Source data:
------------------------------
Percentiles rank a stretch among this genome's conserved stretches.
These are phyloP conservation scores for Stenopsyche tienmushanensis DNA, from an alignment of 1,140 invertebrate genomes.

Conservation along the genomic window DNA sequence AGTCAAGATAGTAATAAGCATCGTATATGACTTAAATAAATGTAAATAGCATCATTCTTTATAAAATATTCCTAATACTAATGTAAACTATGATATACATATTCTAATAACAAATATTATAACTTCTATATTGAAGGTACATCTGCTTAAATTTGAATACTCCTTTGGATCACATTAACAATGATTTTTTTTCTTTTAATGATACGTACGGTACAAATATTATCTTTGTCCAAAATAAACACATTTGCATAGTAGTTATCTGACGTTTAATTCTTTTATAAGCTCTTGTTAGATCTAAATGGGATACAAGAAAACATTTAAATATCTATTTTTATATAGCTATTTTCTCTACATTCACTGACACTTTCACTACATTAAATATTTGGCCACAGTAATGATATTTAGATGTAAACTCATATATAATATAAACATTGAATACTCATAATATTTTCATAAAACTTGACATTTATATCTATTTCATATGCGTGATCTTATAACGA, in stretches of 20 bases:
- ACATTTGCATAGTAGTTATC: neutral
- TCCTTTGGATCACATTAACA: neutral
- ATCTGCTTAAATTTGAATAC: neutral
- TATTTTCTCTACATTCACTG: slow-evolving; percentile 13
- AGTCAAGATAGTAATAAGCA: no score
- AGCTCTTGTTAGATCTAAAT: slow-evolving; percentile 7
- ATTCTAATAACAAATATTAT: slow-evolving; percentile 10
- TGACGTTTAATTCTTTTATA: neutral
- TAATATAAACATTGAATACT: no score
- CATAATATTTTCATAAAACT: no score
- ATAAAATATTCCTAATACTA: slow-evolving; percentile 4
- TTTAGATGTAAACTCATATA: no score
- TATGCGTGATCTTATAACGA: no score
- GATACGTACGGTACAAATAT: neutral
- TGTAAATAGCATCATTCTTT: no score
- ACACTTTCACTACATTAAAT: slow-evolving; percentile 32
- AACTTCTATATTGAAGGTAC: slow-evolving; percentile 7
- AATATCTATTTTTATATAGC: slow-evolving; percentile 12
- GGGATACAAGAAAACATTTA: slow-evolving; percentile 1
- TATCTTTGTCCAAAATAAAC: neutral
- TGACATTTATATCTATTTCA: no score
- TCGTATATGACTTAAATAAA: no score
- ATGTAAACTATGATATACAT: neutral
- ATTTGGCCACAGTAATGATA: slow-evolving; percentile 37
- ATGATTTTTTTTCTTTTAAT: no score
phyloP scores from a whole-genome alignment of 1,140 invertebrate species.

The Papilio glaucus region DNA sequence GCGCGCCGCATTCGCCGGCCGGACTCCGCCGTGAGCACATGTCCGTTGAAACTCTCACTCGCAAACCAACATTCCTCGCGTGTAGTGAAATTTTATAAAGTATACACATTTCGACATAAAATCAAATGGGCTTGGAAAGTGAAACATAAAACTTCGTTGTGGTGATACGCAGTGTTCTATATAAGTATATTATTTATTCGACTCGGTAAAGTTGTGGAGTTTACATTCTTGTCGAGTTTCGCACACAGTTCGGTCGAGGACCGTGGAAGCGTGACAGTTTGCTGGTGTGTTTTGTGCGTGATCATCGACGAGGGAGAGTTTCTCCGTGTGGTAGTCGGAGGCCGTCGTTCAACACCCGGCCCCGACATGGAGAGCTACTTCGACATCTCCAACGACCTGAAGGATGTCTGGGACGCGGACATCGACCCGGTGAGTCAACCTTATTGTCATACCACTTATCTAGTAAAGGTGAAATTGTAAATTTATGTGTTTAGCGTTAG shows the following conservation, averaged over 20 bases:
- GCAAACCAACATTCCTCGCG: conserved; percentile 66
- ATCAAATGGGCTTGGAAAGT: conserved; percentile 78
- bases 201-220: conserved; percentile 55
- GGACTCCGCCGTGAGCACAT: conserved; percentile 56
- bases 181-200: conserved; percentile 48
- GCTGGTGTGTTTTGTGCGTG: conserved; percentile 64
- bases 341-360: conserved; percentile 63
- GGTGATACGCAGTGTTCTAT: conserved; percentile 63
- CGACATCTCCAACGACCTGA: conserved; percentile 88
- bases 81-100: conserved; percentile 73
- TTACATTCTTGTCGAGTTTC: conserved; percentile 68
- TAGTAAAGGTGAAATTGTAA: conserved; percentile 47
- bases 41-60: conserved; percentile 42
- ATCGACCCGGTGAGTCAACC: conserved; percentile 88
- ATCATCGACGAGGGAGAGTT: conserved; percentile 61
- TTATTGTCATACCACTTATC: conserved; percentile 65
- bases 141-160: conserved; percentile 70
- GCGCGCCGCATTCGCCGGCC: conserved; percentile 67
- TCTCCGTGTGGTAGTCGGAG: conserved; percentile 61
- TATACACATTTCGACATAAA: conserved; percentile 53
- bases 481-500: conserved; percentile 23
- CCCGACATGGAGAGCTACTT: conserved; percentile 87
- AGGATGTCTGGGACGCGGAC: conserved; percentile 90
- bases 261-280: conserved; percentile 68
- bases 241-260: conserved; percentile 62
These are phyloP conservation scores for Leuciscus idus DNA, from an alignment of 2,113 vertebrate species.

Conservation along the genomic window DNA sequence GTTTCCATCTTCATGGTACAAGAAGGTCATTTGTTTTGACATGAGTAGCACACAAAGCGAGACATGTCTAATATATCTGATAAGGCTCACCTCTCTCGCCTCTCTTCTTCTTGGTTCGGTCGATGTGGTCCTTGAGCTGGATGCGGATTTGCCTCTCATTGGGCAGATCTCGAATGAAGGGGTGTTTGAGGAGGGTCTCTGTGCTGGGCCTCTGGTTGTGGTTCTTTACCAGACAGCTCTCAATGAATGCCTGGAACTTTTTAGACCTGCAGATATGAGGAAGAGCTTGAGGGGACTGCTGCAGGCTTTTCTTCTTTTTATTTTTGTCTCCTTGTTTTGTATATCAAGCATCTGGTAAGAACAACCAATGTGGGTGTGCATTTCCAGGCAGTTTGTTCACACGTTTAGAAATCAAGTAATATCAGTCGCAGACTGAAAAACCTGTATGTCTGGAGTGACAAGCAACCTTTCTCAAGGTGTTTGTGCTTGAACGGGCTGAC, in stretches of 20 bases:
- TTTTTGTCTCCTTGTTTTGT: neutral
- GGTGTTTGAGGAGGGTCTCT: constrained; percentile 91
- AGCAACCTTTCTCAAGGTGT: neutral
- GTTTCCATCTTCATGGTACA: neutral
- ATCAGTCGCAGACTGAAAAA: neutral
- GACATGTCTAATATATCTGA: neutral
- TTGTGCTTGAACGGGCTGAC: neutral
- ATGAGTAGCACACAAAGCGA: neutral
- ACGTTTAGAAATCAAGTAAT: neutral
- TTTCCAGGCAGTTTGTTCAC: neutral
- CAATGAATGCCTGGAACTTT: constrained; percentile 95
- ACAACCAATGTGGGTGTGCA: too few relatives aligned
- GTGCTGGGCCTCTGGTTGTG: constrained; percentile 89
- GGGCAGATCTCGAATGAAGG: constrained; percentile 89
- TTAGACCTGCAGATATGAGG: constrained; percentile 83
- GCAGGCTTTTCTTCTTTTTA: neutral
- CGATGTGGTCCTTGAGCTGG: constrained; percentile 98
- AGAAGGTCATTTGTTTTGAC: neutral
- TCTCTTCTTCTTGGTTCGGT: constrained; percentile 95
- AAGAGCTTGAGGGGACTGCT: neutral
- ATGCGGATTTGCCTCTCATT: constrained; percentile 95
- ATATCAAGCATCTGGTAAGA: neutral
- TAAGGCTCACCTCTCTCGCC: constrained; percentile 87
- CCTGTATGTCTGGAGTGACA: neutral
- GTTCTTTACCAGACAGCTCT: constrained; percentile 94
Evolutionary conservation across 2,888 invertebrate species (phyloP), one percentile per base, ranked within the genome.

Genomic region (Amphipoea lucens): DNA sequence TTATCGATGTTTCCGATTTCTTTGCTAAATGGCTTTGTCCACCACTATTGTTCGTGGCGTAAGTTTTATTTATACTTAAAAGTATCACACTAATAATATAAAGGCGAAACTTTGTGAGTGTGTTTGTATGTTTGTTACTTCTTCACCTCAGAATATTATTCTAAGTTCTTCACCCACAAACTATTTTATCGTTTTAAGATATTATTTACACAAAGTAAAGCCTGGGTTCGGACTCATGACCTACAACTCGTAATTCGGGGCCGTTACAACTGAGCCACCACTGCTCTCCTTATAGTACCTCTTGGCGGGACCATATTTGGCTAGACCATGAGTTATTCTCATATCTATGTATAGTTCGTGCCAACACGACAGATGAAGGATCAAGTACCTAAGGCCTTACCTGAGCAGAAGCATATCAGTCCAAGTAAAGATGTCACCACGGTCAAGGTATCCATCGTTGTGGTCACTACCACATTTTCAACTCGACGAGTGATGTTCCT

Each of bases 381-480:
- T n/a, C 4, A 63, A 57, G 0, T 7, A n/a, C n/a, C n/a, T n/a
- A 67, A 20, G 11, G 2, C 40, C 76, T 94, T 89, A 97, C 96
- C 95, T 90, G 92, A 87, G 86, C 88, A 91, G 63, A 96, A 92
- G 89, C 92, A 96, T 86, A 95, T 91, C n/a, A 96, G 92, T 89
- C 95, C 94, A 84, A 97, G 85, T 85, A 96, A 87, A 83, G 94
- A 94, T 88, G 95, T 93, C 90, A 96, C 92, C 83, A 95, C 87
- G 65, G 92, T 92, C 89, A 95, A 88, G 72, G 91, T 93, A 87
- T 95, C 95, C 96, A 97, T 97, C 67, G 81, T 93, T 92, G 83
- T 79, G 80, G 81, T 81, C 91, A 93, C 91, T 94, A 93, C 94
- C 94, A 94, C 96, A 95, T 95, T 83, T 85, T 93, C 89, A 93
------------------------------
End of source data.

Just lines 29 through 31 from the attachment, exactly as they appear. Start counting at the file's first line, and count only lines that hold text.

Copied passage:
phyloP scores from a whole-genome alignment of 1,140 invertebrate species.

The Papilio glaucus region DNA sequence GCGCGCCGCATTCGCCGGCCGGACTCCGCCGTGAGCACATGTCCGTTGAAACTCTCACTCGCAAACCAACATTCCTCGCGTGTAGTGAAATTTTATAAAGTATACACATTTCGACATAAAATCAAATGGGCTTGGAAAGTGAAACATAAAACTTCGTTGTGGTGATACGCAGTGTTCTATATAAGTATATTATTTATTCGACTCGGTAAAGTTGTGGAGTTTACATTCTTGTCGAGTTTCGCACACAGTTCGGTCGAGGACCGTGGAAGCGTGACAGTTTGCTGGTGTGTTTTGTGCGTGATCATCGACGAGGGAGAGTTTCTCCGTGTGGTAGTCGGAGGCCGTCGTTCAACACCCGGCCCCGACATGGAGAGCTACTTCGACATCTCCAACGACCTGAAGGATGTCTGGGACGCGGACATCGACCCGGTGAGTCAACCTTATTGTCATACCACTTATCTAGTAAAGGTGAAATTGTAAATTTATGTGTTTAGCGTTAG shows the following conservation, averaged over 20 bases:
- GCAAACCAACATTCCTCGCG: conserved; percentile 66